March 1 Deadline for Small Healthcare Data Breach Notification Approaches

by | Feb 20, 2017

The official deadline for reporting 2016 healthcare data breaches which impacted fewer than 500 people is March 1, 2017.

The Health Insurance Portability and Accountability Act’s Breach Notification Rule states that all covered bodies must report breaches of unsecured electronic protected health information to the Department of Health and Human Services’ Office for Civil Rights.

While large data breaches – those impacting 500 or more people – must be made known to OCR within 60 days of the discovery of the breach, covered bodies can delay the reporting of smaller data breaches.

While patients must be made aware of any breach of their ePHI within 60 days – regardless of the number of individuals affected by the data breach – notifications of the smaller level of security incidents are not required to be made known to the OCR until 60 days after the end of the calendar year in which the data breaches were identified.

As with larger data breaches, all smaller incidents must be filed via the OCR breach reporting tool. While smaller data breaches can be reported in a group submission, each breach must be filed in the breach reporting tool separately along with any supporting information required.

Even if the complete details of the breach are not yet known, covered bodies should submit initial reports before the March 1 deadline. An addendum can be added to the breach report later when additional information becomes available.

It is recommended to designate the reporting of breaches to one individual and for the process of uploading the breach reports to begin as soon as possible. Covered bodies should not wait until February 28 or March 1 to file their breach reports. The late reporting of healthcare data breaches would constitute a violation of the HIPAA Breach Notification Rule, and as we have already wiitnessed this year, fines for late breach notifications can be – and are – issued.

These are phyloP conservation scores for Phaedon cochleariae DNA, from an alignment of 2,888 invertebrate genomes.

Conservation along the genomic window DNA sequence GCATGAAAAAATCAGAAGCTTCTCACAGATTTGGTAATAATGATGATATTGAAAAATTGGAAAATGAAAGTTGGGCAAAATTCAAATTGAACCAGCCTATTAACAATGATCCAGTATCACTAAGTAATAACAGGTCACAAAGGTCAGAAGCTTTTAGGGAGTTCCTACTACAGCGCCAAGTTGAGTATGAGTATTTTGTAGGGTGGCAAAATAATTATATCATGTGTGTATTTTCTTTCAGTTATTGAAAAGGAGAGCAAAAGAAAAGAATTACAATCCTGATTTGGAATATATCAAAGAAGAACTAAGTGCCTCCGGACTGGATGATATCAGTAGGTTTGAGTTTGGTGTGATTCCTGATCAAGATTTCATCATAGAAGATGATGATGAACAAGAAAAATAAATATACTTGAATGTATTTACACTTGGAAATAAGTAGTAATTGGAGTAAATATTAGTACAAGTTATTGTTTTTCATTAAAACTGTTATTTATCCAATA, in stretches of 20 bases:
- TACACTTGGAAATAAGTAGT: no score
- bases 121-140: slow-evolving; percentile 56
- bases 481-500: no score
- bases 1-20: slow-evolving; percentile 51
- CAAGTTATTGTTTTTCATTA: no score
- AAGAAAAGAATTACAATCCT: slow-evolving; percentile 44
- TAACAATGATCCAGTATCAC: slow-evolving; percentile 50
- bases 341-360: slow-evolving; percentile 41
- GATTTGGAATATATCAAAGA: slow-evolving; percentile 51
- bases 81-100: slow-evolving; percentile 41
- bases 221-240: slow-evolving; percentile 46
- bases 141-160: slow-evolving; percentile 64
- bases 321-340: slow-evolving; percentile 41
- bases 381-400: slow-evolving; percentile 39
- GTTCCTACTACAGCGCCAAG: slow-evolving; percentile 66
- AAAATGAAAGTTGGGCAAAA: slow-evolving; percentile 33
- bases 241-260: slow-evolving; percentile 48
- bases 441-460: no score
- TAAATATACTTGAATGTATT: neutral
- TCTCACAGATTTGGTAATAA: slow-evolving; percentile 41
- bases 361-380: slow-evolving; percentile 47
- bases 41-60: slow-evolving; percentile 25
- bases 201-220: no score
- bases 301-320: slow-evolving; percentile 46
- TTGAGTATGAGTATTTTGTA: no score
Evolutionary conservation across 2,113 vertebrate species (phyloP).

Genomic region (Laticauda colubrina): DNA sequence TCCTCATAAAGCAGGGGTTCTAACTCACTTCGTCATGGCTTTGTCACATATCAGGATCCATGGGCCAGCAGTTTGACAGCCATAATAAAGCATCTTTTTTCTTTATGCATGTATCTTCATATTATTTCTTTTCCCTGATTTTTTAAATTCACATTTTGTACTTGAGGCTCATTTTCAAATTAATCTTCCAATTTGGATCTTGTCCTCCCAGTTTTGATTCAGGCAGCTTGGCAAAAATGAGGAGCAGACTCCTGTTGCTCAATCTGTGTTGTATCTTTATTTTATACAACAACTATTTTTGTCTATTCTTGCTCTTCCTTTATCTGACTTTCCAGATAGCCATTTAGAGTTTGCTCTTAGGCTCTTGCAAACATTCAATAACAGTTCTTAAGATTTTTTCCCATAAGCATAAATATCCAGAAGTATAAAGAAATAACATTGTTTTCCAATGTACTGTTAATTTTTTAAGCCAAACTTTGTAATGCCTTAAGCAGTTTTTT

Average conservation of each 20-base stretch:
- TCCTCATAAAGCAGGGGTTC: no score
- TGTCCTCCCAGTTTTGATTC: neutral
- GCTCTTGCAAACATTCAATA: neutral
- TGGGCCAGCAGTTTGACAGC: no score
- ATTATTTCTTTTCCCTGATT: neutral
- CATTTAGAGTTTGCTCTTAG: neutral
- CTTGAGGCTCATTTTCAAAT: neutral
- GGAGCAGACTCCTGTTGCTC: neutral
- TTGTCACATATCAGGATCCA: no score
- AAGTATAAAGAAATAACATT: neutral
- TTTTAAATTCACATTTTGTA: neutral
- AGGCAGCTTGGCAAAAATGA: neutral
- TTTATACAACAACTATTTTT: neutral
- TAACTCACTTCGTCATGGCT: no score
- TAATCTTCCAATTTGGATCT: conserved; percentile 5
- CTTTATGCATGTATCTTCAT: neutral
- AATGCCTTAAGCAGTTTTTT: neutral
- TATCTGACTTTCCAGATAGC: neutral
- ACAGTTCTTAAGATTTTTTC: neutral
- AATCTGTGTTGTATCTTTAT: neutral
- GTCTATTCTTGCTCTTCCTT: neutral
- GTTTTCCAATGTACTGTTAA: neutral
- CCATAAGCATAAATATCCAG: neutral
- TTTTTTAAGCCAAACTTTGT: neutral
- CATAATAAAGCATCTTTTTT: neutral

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Patrick Kennedy

Patrick Kennedy is a highly accomplished journalist and editor with nearly two decades of experience in the field. With expertise in writing and editing content, Patrick has made significant contributions to various publications and organizations. Over the course of his career, Patrick has successfully managed teams of writers, overseeing the production of high-quality content and ensuring its adherence to professional standards. His exceptional leadership skills, combined with his deep understanding of journalistic principles, have allowed him to create cohesive and engaging narratives that resonate with readers. A notable area of specialization for Patrick lies in compliance, particularly in relation to HIPAA (Health Insurance Portability and Accountability Act). He has authored numerous articles delving into the complexities of compliance and its implications for various industries. Patrick's comprehensive understanding of HIPAA regulations has positioned him as a go-to expert, sought after for his insights and expertise in this field. Patrick's bachelors degree is from the University of Limerick and his master's degree in journalism is from Dublin City University. You can contact Patrick through his LinkedIn profile:

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